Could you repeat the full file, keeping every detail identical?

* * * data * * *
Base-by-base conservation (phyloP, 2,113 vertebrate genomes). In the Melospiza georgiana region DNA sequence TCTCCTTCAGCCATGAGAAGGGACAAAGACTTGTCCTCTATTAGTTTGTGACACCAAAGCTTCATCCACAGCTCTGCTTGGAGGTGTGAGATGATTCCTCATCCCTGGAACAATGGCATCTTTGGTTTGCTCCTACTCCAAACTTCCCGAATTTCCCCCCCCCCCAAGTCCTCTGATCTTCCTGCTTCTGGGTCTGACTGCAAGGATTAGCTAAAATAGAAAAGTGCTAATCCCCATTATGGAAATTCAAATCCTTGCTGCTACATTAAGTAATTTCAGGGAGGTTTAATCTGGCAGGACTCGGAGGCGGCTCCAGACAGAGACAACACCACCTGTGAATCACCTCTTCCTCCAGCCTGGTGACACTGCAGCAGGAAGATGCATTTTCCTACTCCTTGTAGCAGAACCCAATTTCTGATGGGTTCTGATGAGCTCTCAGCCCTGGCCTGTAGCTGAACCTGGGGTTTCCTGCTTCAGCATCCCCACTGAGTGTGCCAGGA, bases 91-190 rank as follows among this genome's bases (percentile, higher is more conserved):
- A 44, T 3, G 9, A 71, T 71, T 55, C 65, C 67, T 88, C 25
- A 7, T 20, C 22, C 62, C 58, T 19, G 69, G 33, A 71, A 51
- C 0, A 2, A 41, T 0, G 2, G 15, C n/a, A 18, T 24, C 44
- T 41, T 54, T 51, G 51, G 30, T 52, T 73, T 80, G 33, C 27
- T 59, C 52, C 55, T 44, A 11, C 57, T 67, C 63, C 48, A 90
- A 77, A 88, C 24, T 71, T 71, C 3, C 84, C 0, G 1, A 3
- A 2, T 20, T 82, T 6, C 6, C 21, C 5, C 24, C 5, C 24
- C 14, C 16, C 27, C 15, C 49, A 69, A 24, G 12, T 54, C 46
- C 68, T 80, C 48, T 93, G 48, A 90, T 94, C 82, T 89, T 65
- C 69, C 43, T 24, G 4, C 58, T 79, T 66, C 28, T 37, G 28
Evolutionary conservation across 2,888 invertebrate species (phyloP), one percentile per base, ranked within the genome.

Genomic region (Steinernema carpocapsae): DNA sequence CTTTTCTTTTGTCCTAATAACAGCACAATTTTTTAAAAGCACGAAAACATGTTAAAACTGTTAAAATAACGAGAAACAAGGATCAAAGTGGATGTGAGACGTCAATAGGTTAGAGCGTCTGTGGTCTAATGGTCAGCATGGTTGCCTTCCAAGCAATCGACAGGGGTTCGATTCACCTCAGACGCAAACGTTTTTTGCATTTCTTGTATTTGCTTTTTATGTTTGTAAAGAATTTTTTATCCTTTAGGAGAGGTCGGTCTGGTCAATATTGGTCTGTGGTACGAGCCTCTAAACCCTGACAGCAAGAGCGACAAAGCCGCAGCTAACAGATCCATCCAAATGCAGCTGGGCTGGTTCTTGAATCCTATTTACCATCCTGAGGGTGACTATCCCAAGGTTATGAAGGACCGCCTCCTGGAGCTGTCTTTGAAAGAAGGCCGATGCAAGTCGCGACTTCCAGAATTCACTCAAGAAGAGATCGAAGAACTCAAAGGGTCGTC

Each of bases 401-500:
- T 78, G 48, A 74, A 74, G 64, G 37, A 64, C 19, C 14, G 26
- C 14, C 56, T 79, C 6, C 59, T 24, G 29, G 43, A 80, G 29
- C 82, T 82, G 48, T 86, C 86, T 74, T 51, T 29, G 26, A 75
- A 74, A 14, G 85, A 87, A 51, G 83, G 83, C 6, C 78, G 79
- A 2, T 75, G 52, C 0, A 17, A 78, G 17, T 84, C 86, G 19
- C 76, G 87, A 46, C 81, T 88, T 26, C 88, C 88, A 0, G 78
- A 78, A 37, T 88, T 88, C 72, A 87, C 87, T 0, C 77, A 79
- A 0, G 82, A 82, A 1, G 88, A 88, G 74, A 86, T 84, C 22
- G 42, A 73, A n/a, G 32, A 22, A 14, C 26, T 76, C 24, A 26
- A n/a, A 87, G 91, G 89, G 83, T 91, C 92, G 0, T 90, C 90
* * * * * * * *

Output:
Base-by-base conservation (phyloP, 2,113 vertebrate genomes). In the Melospiza georgiana region DNA sequence TCTCCTTCAGCCATGAGAAGGGACAAAGACTTGTCCTCTATTAGTTTGTGACACCAAAGCTTCATCCACAGCTCTGCTTGGAGGTGTGAGATGATTCCTCATCCCTGGAACAATGGCATCTTTGGTTTGCTCCTACTCCAAACTTCCCGAATTTCCCCCCCCCCCAAGTCCTCTGATCTTCCTGCTTCTGGGTCTGACTGCAAGGATTAGCTAAAATAGAAAAGTGCTAATCCCCATTATGGAAATTCAAATCCTTGCTGCTACATTAAGTAATTTCAGGGAGGTTTAATCTGGCAGGACTCGGAGGCGGCTCCAGACAGAGACAACACCACCTGTGAATCACCTCTTCCTCCAGCCTGGTGACACTGCAGCAGGAAGATGCATTTTCCTACTCCTTGTAGCAGAACCCAATTTCTGATGGGTTCTGATGAGCTCTCAGCCCTGGCCTGTAGCTGAACCTGGGGTTTCCTGCTTCAGCATCCCCACTGAGTGTGCCAGGA, bases 91-190 rank as follows among this genome's bases (percentile, higher is more conserved):
- A 44, T 3, G 9, A 71, T 71, T 55, C 65, C 67, T 88, C 25
- A 7, T 20, C 22, C 62, C 58, T 19, G 69, G 33, A 71, A 51
- C 0, A 2, A 41, T 0, G 2, G 15, C n/a, A 18, T 24, C 44
- T 41, T 54, T 51, G 51, G 30, T 52, T 73, T 80, G 33, C 27
- T 59, C 52, C 55, T 44, A 11, C 57, T 67, C 63, C 48, A 90
- A 77, A 88, C 24, T 71, T 71, C 3, C 84, C 0, G 1, A 3
- A 2, T 20, T 82, T 6, C 6, C 21, C 5, C 24, C 5, C 24
- C 14, C 16, C 27, C 15, C 49, A 69, A 24, G 12, T 54, C 46
- C 68, T 80, C 48, T 93, G 48, A 90, T 94, C 82, T 89, T 65
- C 69, C 43, T 24, G 4, C 58, T 79, T 66, C 28, T 37, G 28
Evolutionary conservation across 2,888 invertebrate species (phyloP), one percentile per base, ranked within the genome.

Genomic region (Steinernema carpocapsae): DNA sequence CTTTTCTTTTGTCCTAATAACAGCACAATTTTTTAAAAGCACGAAAACATGTTAAAACTGTTAAAATAACGAGAAACAAGGATCAAAGTGGATGTGAGACGTCAATAGGTTAGAGCGTCTGTGGTCTAATGGTCAGCATGGTTGCCTTCCAAGCAATCGACAGGGGTTCGATTCACCTCAGACGCAAACGTTTTTTGCATTTCTTGTATTTGCTTTTTATGTTTGTAAAGAATTTTTTATCCTTTAGGAGAGGTCGGTCTGGTCAATATTGGTCTGTGGTACGAGCCTCTAAACCCTGACAGCAAGAGCGACAAAGCCGCAGCTAACAGATCCATCCAAATGCAGCTGGGCTGGTTCTTGAATCCTATTTACCATCCTGAGGGTGACTATCCCAAGGTTATGAAGGACCGCCTCCTGGAGCTGTCTTTGAAAGAAGGCCGATGCAAGTCGCGACTTCCAGAATTCACTCAAGAAGAGATCGAAGAACTCAAAGGGTCGTC

Each of bases 401-500:
- T 78, G 48, A 74, A 74, G 64, G 37, A 64, C 19, C 14, G 26
- C 14, C 56, T 79, C 6, C 59, T 24, G 29, G 43, A 80, G 29
- C 82, T 82, G 48, T 86, C 86, T 74, T 51, T 29, G 26, A 75
- A 74, A 14, G 85, A 87, A 51, G 83, G 83, C 6, C 78, G 79
- A 2, T 75, G 52, C 0, A 17, A 78, G 17, T 84, C 86, G 19
- C 76, G 87, A 46, C 81, T 88, T 26, C 88, C 88, A 0, G 78
- A 78, A 37, T 88, T 88, C 72, A 87, C 87, T 0, C 77, A 79
- A 0, G 82, A 82, A 1, G 88, A 88, G 74, A 86, T 84, C 22
- G 42, A 73, A n/a, G 32, A 22, A 14, C 26, T 76, C 24, A 26
- A n/a, A 87, G 91, G 89, G 83, T 91, C 92, G 0, T 90, C 90